The earliest discovered remains from a reed boat are 7000 years old, found in Kuwait. Reed boats are depicted in early petroglyphs and were common in Ancient Egypt. A famous example is the ark of bulrushes in which the baby Moses was set afloat. They were also constructed from early times in Peru and Bolivia, and boats with remarkedly similar design have been found in Easter Island. Reed boats are still used in Peru, Bolivia, Ethiopia .
Totora reeds grow in South America, particularly around Lake Titicaca, and also on Easter Island. These reeds have been used by various pre-Columbian South American civilizations to build reed boats. The boats, called balsa, vary in size from small fishing canoes to thirty metres long. They are still used on Lake Titicaca, located on the border of Peru and Bolivia, 3810 m above sea level for fishing and hunting seabirds.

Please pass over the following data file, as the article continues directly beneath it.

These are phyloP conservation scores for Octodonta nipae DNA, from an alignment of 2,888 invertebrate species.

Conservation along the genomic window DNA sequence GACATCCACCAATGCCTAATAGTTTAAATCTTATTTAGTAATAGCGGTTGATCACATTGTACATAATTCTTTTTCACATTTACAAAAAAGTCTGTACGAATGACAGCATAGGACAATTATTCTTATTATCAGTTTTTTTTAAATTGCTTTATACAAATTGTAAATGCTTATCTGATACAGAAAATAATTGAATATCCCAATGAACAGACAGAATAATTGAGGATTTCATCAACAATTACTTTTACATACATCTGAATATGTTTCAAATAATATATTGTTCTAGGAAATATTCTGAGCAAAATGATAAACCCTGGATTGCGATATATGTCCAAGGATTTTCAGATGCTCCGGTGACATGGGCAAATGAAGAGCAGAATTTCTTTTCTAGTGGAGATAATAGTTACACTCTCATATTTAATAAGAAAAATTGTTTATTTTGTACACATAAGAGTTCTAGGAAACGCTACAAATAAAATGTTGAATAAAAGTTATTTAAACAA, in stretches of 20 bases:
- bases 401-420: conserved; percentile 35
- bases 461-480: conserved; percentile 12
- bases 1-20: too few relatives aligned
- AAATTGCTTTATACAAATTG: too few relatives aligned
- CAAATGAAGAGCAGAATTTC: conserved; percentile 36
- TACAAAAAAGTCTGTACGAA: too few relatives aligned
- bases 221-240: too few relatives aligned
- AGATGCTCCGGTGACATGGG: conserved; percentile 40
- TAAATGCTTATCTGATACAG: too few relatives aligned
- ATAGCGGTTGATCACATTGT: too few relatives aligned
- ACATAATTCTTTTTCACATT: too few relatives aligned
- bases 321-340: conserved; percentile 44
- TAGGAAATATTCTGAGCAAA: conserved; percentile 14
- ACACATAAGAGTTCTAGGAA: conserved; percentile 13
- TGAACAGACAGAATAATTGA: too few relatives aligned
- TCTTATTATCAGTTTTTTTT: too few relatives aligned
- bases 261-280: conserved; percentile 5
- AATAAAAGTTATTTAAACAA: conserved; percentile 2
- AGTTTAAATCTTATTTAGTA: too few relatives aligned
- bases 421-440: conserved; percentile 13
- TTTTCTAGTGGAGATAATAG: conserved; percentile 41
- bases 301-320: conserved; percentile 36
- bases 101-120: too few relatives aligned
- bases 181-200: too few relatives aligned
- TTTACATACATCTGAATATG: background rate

The Uros are an indigenous people pre-dating the Incas. They live, still today, on man-made floating islands scattered across Lake Titicaca. These islands are also constructed from totora reeds. Each floating island supports between three and ten houses, also built of reeds. The Uros still build totora reed boats, which they use for fishing and hunting seabirds.